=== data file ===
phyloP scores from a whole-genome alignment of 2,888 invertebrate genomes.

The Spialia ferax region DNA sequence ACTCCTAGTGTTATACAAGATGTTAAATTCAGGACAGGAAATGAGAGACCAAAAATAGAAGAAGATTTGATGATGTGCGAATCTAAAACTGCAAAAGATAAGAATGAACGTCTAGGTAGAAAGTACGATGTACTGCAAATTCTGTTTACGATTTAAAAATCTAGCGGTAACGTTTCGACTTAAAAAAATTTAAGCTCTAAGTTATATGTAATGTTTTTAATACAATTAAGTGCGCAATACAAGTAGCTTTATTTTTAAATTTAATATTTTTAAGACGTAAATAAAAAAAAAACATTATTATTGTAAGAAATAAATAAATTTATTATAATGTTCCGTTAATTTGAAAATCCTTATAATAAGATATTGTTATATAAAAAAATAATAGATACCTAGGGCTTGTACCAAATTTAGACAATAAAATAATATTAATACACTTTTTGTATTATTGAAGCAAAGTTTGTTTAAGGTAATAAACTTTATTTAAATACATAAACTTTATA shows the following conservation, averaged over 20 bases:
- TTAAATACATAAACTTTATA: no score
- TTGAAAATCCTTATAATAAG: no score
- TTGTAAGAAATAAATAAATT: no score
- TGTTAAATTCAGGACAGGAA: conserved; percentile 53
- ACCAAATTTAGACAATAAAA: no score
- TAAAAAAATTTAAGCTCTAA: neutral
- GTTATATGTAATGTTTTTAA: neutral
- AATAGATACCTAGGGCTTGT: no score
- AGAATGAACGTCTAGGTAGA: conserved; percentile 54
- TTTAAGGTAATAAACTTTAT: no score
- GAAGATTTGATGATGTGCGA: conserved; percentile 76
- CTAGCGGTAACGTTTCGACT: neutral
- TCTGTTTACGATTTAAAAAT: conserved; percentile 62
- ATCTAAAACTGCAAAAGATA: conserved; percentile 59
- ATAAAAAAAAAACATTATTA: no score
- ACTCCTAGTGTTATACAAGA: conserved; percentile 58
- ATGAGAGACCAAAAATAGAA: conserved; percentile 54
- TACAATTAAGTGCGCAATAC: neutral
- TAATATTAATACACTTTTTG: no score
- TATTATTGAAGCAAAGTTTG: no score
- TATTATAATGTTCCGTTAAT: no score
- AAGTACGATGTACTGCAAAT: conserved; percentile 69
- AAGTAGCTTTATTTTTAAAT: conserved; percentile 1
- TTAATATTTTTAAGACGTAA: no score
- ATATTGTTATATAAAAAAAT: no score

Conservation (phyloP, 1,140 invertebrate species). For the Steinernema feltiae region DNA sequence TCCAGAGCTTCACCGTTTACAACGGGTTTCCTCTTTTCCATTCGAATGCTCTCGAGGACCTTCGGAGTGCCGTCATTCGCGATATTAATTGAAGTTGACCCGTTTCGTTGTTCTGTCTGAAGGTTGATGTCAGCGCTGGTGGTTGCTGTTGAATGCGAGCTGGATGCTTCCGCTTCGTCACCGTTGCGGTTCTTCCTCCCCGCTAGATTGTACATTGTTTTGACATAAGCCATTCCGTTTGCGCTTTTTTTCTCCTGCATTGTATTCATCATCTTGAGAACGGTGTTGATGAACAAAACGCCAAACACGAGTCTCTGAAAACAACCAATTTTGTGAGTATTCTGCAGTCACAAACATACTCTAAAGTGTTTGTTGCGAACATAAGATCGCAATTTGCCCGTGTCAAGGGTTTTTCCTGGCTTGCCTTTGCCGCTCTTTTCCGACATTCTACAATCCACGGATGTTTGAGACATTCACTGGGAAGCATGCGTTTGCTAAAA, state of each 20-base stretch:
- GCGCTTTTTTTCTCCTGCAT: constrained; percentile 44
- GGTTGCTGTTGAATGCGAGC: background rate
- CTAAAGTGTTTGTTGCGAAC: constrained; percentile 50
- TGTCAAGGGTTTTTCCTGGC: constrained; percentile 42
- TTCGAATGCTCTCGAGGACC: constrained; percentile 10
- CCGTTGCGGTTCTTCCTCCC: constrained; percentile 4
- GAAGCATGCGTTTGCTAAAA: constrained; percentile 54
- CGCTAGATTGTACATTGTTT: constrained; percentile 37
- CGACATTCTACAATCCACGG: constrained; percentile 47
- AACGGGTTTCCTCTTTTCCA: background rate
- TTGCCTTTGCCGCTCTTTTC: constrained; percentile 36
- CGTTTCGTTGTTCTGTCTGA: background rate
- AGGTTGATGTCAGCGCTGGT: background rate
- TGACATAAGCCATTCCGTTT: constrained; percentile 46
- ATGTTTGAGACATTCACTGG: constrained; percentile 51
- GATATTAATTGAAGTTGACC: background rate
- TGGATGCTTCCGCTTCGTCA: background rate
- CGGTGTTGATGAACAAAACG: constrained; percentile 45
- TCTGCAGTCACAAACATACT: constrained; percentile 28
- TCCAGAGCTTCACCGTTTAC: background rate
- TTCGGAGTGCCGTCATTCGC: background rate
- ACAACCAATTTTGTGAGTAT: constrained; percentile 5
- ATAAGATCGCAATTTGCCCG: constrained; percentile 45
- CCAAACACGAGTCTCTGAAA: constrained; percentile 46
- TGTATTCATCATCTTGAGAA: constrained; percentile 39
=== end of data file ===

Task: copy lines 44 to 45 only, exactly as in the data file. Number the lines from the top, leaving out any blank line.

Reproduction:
- GATATTAATTGAAGTTGACC: background rate
- TGGATGCTTCCGCTTCGTCA: background rate